Two peoples, two states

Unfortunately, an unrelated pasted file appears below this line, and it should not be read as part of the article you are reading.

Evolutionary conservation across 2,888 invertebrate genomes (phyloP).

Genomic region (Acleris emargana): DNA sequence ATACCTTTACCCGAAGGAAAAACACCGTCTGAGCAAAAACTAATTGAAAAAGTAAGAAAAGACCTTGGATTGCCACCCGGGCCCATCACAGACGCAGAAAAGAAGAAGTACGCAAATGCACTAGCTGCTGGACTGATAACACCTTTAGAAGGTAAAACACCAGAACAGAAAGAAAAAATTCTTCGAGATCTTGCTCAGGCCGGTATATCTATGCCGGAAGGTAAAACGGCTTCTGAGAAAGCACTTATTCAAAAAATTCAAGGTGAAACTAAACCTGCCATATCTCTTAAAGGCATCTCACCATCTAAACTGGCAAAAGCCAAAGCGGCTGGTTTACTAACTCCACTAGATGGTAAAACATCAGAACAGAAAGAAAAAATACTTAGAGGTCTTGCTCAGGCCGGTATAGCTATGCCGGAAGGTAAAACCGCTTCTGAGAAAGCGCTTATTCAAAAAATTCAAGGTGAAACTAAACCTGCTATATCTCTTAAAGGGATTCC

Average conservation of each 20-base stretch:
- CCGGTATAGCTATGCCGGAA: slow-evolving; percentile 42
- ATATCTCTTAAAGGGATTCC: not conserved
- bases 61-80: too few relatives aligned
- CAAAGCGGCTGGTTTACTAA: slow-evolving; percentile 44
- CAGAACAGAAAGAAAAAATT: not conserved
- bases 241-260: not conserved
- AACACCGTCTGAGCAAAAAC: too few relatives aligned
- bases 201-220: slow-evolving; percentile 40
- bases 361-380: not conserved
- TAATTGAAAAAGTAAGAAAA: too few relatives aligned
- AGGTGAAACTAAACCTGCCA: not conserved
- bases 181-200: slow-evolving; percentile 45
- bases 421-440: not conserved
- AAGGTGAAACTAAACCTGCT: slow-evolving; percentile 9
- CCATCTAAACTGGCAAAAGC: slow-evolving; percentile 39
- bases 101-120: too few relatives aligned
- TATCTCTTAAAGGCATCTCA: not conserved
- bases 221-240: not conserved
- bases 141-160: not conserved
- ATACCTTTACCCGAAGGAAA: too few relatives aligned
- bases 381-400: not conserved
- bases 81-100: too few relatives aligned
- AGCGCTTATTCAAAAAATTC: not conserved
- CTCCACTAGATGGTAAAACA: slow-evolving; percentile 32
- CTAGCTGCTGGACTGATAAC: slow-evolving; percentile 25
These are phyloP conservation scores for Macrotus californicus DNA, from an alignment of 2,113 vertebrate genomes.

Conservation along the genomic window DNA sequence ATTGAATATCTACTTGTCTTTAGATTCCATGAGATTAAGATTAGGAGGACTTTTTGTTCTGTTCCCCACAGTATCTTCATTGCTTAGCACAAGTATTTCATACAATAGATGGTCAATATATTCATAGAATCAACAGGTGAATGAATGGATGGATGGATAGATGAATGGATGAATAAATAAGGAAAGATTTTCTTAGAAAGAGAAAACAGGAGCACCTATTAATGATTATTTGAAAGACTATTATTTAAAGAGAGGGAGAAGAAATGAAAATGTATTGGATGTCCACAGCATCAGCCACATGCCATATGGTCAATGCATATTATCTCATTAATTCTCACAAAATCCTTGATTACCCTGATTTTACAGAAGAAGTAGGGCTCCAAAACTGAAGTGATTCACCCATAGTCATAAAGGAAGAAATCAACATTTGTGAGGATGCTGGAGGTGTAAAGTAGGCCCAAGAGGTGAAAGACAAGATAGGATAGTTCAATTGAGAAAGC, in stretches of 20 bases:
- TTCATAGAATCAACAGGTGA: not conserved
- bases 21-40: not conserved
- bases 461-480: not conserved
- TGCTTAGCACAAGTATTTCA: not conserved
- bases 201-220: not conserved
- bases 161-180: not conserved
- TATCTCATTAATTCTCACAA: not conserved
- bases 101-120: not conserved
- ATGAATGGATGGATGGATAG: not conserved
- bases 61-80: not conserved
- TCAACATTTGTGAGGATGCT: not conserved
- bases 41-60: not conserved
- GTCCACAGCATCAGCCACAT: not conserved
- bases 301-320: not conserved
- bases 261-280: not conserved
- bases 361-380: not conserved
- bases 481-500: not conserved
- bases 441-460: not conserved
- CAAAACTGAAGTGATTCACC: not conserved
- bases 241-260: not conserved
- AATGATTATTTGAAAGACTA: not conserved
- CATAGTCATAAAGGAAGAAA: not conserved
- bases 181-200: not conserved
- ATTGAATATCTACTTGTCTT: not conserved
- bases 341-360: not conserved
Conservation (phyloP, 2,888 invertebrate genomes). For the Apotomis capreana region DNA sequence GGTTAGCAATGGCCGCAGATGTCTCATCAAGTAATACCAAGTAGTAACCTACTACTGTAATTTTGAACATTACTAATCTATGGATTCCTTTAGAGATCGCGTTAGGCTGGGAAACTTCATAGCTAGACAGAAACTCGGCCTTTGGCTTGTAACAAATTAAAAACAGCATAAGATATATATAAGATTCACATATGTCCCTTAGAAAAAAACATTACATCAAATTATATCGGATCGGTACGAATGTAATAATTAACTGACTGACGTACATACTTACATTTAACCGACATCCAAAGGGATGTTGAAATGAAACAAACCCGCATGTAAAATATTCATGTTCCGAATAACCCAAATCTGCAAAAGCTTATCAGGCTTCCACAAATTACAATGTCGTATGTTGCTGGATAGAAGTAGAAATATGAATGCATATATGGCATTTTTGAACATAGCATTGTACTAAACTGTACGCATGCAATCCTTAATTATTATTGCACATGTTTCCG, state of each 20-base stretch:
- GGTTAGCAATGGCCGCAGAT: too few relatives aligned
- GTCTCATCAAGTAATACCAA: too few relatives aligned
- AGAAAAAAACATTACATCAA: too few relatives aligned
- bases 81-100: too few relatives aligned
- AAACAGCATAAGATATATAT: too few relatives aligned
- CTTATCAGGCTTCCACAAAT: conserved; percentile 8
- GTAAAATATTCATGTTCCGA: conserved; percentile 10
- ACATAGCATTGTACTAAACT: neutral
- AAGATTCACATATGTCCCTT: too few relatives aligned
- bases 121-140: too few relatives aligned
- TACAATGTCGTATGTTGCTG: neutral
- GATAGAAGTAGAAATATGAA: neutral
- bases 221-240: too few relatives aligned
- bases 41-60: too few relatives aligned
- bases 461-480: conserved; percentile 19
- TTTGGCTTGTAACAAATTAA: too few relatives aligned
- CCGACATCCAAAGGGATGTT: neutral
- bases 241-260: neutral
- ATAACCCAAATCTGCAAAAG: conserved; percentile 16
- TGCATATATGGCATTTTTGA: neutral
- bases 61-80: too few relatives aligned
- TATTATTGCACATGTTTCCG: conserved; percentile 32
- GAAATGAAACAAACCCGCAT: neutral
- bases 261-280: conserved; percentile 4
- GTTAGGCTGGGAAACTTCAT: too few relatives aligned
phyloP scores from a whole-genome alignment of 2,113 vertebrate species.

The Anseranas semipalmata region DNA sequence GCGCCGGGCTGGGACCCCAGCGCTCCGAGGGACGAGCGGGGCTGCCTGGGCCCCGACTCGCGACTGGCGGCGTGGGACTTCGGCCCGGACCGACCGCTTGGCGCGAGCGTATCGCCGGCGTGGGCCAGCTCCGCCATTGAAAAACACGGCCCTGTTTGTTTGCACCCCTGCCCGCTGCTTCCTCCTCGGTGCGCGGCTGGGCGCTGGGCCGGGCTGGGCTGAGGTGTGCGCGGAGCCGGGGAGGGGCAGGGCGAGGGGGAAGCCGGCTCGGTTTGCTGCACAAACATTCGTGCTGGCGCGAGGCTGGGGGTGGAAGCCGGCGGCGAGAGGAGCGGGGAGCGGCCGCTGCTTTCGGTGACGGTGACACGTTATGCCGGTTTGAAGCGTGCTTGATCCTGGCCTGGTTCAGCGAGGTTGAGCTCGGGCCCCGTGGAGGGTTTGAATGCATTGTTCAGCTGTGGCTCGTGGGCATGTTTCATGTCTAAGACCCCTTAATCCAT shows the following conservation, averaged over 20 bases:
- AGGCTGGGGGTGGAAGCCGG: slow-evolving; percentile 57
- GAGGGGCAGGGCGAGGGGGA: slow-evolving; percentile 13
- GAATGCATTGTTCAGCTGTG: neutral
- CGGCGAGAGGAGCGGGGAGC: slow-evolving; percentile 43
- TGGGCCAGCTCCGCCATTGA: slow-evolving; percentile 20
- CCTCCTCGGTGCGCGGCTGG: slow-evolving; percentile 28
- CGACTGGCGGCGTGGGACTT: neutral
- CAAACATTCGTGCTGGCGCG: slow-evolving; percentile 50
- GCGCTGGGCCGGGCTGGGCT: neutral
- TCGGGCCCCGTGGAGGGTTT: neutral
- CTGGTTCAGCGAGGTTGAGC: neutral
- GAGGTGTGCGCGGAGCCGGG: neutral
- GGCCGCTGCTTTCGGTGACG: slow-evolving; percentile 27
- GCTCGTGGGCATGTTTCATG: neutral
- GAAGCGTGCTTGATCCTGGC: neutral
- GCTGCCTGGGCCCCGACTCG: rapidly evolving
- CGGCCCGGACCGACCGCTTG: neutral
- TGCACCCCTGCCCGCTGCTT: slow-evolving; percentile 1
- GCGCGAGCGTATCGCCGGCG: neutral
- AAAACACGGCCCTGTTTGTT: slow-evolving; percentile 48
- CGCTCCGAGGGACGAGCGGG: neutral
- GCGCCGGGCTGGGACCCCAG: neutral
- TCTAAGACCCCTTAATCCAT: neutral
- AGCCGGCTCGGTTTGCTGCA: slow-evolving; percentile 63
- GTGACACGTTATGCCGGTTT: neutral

His manacled hands held aloft in a proud gesture of defiance, Marwan Barghouti last week turned the dock of an Israeli court into a political platform from which he denounced Israel's brutal occupation of the West Bank and Gaza, and called on Palestinians to continue their struggle for freedom and nationhood. The scene was room 606 in the Tel Aviv district court. The occasion: Barghouti's indictment on counts including murder, incitement to murder, attempted murder, being an accessory to murder, conspiracy and membership of a terrorist organisation. The prosecution allege that, as the head of Tamzin, the armed wing of Fatah, and the leader of the al-Aqsa Martyrs' Brigade, he is nothing less than "an arch-terrorist whose hands are bloodied by dozens of terror actions, a murder chieftain" (from the text of the 18-page indictment). If convicted, he faces life imprisonment. The real purpose of Barghouti's trial should be obvious to all: ie, to smear and delegitimise the entire Palestinian leadership, including, of course, Yasser Arafat, by linking them with the supposed funding, planning and execution of all terrorist operations against Israel. That, to put it bluntly, is why Marwan Barghouti is still alive, rather than being just another name on the long roll of Palestinian leaders and activists who have been victims of Israel's bloody campaign of political assassination during the two years of the present intifada. Even as I write, we hear that in Ramallah, one Mohammed Saadat was 'shot while attempting to escape' from a band of Israeli undercover special forces. Why? Because he was the brother of Achmed Saadat (the Nazis used to call this Sippenhaft - punish the relatives for the alleged crimes of their kinsfolk). Reportedly, Achmed Saadat is the head of the Popular Front for the Liberation of Palestine and is currently under US/UK detention for his supposed involvement in the murder last year of Rehavam Zeevi, Sharon's tourism minister. Who was Zeevi? With his avowedly racist advocacy of a 'final solution' to the Palestinian question, he was the nearest the Sharon murder-gang has yet come to having its very own Julius Streicher. So why put Barghouti on trial rather than just bump him off, like so many others? As the secretary general of Fatah on the West Bank, a prominent member of the Palestinian Legislative Council, and a charismatic leader of street-level resistance to Israeli occupation, Barghouti is by far the most significant Palestinian politician to appear before an Israeli court during the present troubles. Given his popularity as an inspirational leader of the younger generation of Fatah activists - a popularity that can only be boosted in the minds of Palestinians by this transparent show trial in front of his captors - it is not fanciful to see him as a potential successor to Arafat. By choosing to try and (they are confident) convict him in an open court, albeit presided over by a tame judge, rather than just having him routinely murdered by Israeli special forces, the Sharon government is taking a gamble, for here is a man who will definitely not go quietly. "You can't break the intifada ... The intifada will be victorious" were his first words on entering the court. In a fluent mixture of Arabic, English and Hebrew, Barghouti then began to set out his own 50-clause indictment of Israel "for bloodshed against the two peoples". Twice he was ejected from the court, but he would not be silenced: "Everybody in this world knows that Marwan Barghouti is fighting for peace. The best solution for the two peoples is two states for two peoples. Security will only be achieved in one way: by peace; and peace will only be achieved by the end of the occupation." Barghouti is no stranger to the inside of an Israeli prison cell. Having joined the ranks of Fatah at the age of 15, in the 1980s he was interned by the Israeli authorities for membership of a 'terrorist' organisation and was subsequently deported. In the 1990s, having played a significant part in persuading the Fatah leadership to acknowledge Israel, he was associated with the peace process and developed links with Israeli officials. More recently, however, in the light of Israel's repeated bloody incursions and occupation of Palestinian territory on the West Bank and Gaza, he has understandably stressed the right of Palestinians to use force in order to defend themselves and their territory from Israeli aggression. On April 15 this year, he himself became a victim of such aggression, when, in flagrant contravention even of the imperialist-imposed Oslo accords and several other bilateral agreements, he was abducted by Israeli troops from Ramallah and thrown into an Israeli jail. According to testimony from his defence lawyers, for the last four months he has been the guest of the security service, Shin Bet. During his incarceration he has reportedly been subjected to systematic torture in the form of sleep deprivation and, during lengthy interrogations, the use of shabeh, a technique in which the prisoner is shackled to a small chair maintained in such a position that he can never rest in a stable position. Such techniques leave no marks, they 'merely' ensure that the subject is in a state of chronic weariness and disorientation and that his limbs are wracked by violent cramps. If Barghouti is convicted on the basis of his own 'confessions', we know what to think about that. Otherwise, the prosecution case rests on the testimony of Nasser Awais and Nasser Abu Hamid, two alleged members of the al Aqsa Martyrs' Brigade, who have been in Israeli detention for months (not difficult to imagine what they have been put through at the hands of Shin Bet). In addition, the Israelis claim to have recovered documentary evidence of Barghouti's (and by association) Arafat's involvement in 'terrorism'. The Barghouti case is replete with irony. For the last 28 years of his life this man has been struggling for Palestinian self-determination. When his best efforts towards an equitable solution were thwarted by Israeli intransigence; when the latest intifada arose as a direct consequence of bloody and prolonged Israeli aggression, he gave eloquent voice to the demand that Palestinians should use force against force, arms against arms. It is for this and nothing else that he now stands in the dock. His call for two equal states goes to the heart of the problem. He is right to say that the Palestinian people will only end their resistance on the basis of a solution based on self-determination and the rights of both nations. Yet, on the one hand, the Zionist right wing still dreams of a greater Israel, with the Palestinians written out of the equation, while, on the other, the purveyors of islamist terrorism - Hamas et al - seek the elimination of Israel and its replacement by a muslim fundamentalist state. To its shame so much of the left also refuses to recognise Israeli national rights. Many act as uncritical apologists for Hamas. Yet Barghouti is also correct to emphasise that the Palestinian and Israeli people alike suffer the consequences of Zionist butchery and the refusal to accept Palestinian self-determination. The answer is for a programme based on the working class which allows both peoples to fight side by side against the twins of terror - Sharon and Hamas. That can only mean a democratic, secular Palestine alongside a democratic, secular Israel. Maurice Bernal